This week, NASA revealed for the first time five pictures taken by the James Webb Space Telescope. Together, these images—from the birth of stars to one of the deepest looks into the far reaches of space—offer some of the most detailed glimpses into the beginnings of our universe ever seen.
Here’s what each image shows and why it helps us better understand space:
Webb’s cameras can look deep into space and far into the past. Webb has the capacity to look 13.6 billion light years distant—which will be the farthest we’ve ever seen into space. This image of the galactic cluster known as SMACS 0723 contains thousands of galaxies, some of which are as far away as 13.1 billion light years. (A single light year is just under 6 trillion miles.) Since light takes a long time to travel so far, we are seeing the galaxies not as they look today, but as they looked 13.1 billion years ago. The bluer galaxies are more mature ones, containing many stars and little dust. The redder galaxies contain more dust, from which stars are still forming.
Stars, like the rest of us, are born, age, and die, and the Carina Nebula, located 7,600 light years from Earth, is one of the cosmos’s great stellar nurseries. The formations that look like cliffs are vast peaks of dust and gas, some as tall as seven light years. The Hubble Space Telescope has imaged Carina before, but never in the dazzling detail Webb has provided. Young stars are being born in this turbulent region, coalescing out of the surrounding material. As the stars form, they give off enormous amounts of energy that help give the overall nebula its shape. Red dots in the image are jets of energy being emitted by the growing, infant stars.
Webb captured the greatest image ever taken of Stephan’s Quintet, a cluster of five galaxies, first seen by astronomers in 1877. The quintet is actually more of a quartet, with the leftmost galaxy located in the foreground, 40 million light years from Earth, while the other four are located a far more distant 290 million light years away. The four closely packed galaxies interact, with dust and stars gravitationally pulled from one to another—commingling their material. Clusters of young stars appear as bright sparkles in the image and thousands of more-distant galaxies are visible in the background.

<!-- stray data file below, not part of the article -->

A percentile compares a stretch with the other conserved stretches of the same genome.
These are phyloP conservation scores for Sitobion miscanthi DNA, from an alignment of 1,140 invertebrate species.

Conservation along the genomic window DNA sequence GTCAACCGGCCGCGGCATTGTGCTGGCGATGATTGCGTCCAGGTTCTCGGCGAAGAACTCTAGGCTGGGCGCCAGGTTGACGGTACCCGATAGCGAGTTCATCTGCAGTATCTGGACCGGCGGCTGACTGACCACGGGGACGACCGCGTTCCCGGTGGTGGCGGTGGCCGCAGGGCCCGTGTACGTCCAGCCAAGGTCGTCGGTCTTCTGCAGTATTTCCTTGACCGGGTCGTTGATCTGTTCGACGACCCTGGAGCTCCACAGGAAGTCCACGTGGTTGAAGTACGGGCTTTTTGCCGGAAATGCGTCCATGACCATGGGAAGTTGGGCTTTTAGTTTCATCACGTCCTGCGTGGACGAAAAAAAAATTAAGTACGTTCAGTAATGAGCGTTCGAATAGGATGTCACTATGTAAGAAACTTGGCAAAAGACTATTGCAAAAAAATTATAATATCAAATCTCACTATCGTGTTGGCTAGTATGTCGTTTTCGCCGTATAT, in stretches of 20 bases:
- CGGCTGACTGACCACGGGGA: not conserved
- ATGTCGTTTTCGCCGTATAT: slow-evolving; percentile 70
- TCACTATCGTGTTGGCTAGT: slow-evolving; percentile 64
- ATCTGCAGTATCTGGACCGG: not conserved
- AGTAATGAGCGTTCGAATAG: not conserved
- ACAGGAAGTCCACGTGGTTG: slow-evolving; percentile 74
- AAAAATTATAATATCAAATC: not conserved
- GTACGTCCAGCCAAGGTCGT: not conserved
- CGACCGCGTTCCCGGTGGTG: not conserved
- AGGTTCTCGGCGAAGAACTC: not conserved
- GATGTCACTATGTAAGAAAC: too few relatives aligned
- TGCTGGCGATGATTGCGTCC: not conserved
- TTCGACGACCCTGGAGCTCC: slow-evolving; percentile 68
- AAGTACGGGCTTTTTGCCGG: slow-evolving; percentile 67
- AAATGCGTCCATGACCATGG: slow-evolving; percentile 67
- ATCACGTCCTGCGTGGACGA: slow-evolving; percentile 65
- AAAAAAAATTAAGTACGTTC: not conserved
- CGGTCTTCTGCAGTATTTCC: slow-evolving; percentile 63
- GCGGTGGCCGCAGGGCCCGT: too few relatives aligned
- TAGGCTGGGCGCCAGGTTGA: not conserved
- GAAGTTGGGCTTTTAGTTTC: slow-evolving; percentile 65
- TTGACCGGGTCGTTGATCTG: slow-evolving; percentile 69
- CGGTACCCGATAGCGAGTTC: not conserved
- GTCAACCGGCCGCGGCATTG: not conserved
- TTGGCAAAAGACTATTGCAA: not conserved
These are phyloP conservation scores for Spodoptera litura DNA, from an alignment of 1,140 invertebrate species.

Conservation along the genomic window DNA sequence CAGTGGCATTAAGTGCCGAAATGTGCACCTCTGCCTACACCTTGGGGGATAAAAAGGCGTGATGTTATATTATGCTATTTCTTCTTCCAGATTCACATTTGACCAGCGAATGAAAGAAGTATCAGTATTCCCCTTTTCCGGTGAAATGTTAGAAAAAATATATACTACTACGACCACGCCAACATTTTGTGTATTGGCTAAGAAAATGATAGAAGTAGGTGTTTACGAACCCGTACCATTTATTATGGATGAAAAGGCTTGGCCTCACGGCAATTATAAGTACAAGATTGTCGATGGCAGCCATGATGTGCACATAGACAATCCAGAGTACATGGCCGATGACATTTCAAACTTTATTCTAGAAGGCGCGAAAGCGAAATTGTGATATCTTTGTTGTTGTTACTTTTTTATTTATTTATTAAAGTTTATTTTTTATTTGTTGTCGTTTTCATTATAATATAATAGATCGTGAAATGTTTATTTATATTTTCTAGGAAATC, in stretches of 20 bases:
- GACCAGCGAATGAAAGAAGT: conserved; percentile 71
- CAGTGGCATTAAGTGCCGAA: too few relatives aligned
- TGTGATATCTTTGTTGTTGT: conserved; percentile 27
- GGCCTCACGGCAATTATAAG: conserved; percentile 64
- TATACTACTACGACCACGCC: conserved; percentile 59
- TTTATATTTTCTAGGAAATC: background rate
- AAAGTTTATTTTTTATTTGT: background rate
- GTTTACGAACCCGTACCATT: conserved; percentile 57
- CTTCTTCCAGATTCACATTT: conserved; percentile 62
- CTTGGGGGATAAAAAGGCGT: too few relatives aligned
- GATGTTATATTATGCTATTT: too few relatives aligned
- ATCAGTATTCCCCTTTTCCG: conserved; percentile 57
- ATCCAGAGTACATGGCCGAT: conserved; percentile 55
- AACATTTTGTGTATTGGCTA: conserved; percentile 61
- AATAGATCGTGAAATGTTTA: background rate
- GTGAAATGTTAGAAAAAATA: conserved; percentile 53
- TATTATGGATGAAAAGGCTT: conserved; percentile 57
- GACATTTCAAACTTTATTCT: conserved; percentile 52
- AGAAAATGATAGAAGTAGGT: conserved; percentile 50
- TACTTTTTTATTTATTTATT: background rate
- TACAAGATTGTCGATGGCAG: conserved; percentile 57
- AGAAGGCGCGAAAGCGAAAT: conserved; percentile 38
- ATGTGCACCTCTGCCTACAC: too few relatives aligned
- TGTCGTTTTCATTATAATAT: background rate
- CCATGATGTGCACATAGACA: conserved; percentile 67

Southern Ring Nebula
A dying star can be a surprisingly beautiful thing—and two such stars can be twice as striking. Webb captured an image of this pair of elderly stars orbiting each other approximately 2,500 light years from Earth. As the stars enter the end of their lives, they give off gas and dust that form the nebulae, or clouds, that surround them. Webb has the capability not just to image the Southern Ring Nebula, but to analyze its chemistry, understanding more about how stars shed their matter as they die. The brighter of the two stars is younger than the other and has yet to emit as much material. As the stars orbit each other they effectively stir the gaseous nebula, giving it its signature shape.
WASP 96 b
A scientific graph is not nearly as striking as a cosmic photo, but in this case the graph has a story to tell. Webb is studying exoplanets—or planets that orbit other stars—particularly the make-up of their atmospheres. As the planet passes in front of its parent star, Webb can analyze the starlight streaming through the atmosphere, looking for the chemical fingerprints of biology. In this graph, Webb analyzed the atmosphere of WASP 96 B, a Jupiter-like planet that lies 1,150 light years from Earth. Webb did not find biology, but as the graph shows, it did find plenty of water in the planet’s clouds—and water is the key ingredient for life as we know it.
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